Car batteries are a frequently replaced underhood component, more so than many other parts such as spark plugs, plug wires, sensors, water pumps, alternators, starters, even belts and hoses. The typical car or light truck will probably go through four or more batteries during its lifetime.
The service life of most wet cell lead-acid batteries is only about four years, and can be as little as three years in hot climates. AGM (Absorbent Glass Mat) batteries with spiral wound cells can last up to six years or more, but are not installed as often as conventional wet cell lead-acid batteries because of their significantly higher cost.
Replacement batteries may cost anywhere from $50 to $180 or more depending on the type of battery, its power rating and warranty. So it’s important to make sure your customers buy the right battery for their application when their old battery reaches the end of the road.
The following questions will test your battery product I.Q. so you can see if you are in the know or not:
QUESTION #1. A 3-year-old battery keeps running down. Does the customer need a new battery or does his vehicle have a charging system or electrical problem?
a. Yes, it needs a new battery. Sell him one.
b. It might be a bad battery and alternator. Sell him both!
c. It’s hard to tell what the problem is until some tests are run.
d. You don’t do diagnostics. You just sell parts, so refer the customer to a repair shop, or sell him some diagnostic tools.
ANSWER: All too often, an inexperienced counterperson will tell the customer to replace the battery, or replace the alternator, or replace both ? without offering any diagnostic advice or doing any tests. That may seem like an easy way to boost sales, but it may not solve your customer’s problem. Answers A and B are jumping to conclusions, and are not the best way to help a customer.
Answer D may seem like a safe approach (let somebody else do the diagnostics), but that’s passing the buck. Most parts stores have a battery tester and a charging system, and/or alternator bench tester. Learn how to use these tools so you can help your customers figure out which parts actually need to be replaced.
Answer C is the best response for this situation. Don’t make any replacement recommendations until more is known about the problem.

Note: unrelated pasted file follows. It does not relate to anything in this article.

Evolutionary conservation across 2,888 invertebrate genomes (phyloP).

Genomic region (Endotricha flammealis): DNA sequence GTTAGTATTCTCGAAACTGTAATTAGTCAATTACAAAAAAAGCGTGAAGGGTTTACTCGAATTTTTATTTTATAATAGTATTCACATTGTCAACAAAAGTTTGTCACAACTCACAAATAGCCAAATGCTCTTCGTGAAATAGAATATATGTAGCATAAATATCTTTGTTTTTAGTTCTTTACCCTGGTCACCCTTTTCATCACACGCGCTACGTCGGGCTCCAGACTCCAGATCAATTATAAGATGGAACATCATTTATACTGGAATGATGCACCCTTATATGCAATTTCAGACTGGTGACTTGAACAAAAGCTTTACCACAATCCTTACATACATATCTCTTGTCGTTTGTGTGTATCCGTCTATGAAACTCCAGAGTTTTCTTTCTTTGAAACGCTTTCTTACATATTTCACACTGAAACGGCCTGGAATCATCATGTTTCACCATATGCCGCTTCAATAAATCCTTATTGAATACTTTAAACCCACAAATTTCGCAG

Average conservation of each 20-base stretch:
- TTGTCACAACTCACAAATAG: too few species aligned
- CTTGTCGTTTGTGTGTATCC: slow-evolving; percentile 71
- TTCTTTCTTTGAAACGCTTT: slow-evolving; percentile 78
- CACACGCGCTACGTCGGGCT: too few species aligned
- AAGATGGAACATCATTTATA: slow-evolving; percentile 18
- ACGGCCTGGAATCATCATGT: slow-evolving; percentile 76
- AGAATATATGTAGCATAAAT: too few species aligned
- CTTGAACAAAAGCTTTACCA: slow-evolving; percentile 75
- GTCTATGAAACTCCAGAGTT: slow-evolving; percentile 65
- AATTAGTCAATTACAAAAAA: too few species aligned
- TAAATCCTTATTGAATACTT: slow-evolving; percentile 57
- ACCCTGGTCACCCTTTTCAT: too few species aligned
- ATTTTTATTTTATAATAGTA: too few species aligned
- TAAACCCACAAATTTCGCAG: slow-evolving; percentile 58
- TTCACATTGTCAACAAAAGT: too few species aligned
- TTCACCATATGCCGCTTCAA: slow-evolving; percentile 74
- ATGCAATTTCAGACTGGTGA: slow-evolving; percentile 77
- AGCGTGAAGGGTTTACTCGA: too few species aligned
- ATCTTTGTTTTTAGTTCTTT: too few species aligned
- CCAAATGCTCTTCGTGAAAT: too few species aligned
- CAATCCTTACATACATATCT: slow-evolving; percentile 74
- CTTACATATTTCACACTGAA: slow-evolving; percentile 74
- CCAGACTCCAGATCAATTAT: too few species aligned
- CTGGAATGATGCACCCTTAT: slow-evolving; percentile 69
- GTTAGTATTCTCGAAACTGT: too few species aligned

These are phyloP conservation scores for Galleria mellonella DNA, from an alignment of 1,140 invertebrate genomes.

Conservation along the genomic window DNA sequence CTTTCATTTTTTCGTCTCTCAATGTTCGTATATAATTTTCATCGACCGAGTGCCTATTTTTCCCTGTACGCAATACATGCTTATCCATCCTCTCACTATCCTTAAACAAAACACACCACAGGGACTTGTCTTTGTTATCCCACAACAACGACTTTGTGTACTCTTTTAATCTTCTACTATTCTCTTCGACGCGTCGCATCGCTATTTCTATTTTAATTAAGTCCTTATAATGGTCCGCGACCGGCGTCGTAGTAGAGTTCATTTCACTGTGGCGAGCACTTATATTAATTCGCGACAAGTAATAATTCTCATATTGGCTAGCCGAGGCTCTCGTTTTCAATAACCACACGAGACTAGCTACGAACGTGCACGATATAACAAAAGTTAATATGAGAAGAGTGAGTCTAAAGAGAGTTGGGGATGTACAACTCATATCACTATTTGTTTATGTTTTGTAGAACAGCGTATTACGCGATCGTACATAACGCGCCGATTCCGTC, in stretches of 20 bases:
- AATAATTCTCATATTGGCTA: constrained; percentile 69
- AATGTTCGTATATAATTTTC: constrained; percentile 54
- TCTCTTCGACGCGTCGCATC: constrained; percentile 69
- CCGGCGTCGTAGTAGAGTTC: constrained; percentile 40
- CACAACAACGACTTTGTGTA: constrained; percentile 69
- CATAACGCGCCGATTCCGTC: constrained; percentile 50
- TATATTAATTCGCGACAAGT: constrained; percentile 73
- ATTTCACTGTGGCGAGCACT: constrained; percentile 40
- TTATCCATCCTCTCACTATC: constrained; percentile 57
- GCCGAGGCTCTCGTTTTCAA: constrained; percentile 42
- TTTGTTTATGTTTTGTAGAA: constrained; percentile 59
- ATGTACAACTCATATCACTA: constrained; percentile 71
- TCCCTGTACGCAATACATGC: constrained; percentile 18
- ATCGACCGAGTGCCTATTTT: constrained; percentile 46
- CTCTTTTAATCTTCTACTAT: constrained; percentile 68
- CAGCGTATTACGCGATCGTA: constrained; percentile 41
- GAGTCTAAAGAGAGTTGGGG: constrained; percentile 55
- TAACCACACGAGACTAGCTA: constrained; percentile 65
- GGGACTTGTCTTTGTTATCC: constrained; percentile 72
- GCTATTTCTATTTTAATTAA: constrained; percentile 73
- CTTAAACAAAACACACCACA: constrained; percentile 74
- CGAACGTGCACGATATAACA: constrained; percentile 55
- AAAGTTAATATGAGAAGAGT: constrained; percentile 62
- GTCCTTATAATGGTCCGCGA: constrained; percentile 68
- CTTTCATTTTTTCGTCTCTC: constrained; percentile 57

The battery should be tested to see if it will accept and hold a charge. The fastest and easiest way to do this is with a conductance battery tester. Unlike a load tester that requires a battery to be at least 75 percent charged before it can be accurately tested, a conductance tester can be used on most batteries regardless of their state of charge.
If the battery tests bad, your customer needs a new battery. If the battery tests good, the next thing to check would be the output of the charging system.
The charging voltage is checked with the engine idling and all the lights and accessories off. Most charging systems will put out 13.5 volts to 14.5 volts at idle depending on the temperature and the battery’s level of charge. Less than 13.5 volts would probably indicate a charging problem such as a loose or slipping alternator belt, a bad wiring connector at the alternator, loose or corroded battery cables, or even a bad alternator. An alternator can be bench tested to see if its current and voltage output is within specifications.
If the battery and charging system both test good, but the battery is running down, the fault is likely a key-off electrical drain. There is always a small drain on the battery after the key is turned off to maintain the “keep alive” memories in the PCM and other modules. Many modules have internal timers that either turn off the module to put it into a “sleep mode,” or power down the module to a “standby mode” after a certain length of time when the key is turned off. Some of these modules power down in steps and time out at different rates.
As a rule, the key-off current drain on most late model vehicles should be less than 50 milliamps (mA) one hour after the vehicle has been shut off and left undisturbed. The current drain can be measured with a milliamp amp probe or an ammeter.
If the current drain is excessive and is draining the battery, removing power fuses one at a time until the drain stops is one technique for finding the circuit or module that is causing the problem.
QUESTION #2. Counterman A says a replacement battery should have the same or higher CCA rating as the original battery. Counterman B says a battery’s “group size” depends on the CCA rating of the battery and its post configuration. Who is right?
a. Counterman A only
b. Counterman B only
c. Both Counterman A and B
d. Neither one
ANSWER: The CCA (Cold Cranking Amps) rating of a battery is how many amps it can deliver when cranking the engine. CCA ratings typically range from 450 to 1,000 CCA. Most engines require about 1.5 to 2 CCA for every cubic inch of displacement for reliable cold weather starting. A replacement battery should have the same or higher CCA rating as the original. Counterman A knows his stuff and is correct.
The group size of a battery depends on its physical dimensions (height, width and length) and post configuration (the top or side location of the terminals, and the orientation of the positive and negative terminals on the battery case). The group size has nothing to do with the battery’s CCA rating. A replacement battery must be a compatible group size so it will fit the vehicle’s battery tray, battery holddown and cable connections. OEM group sizes are often consolidated to reduce the number of different batteries your store must carry to cover popular vehicle applications. Sorry Counterman B, but you are wrong about group size depending on the CCA rating. It doesn’t.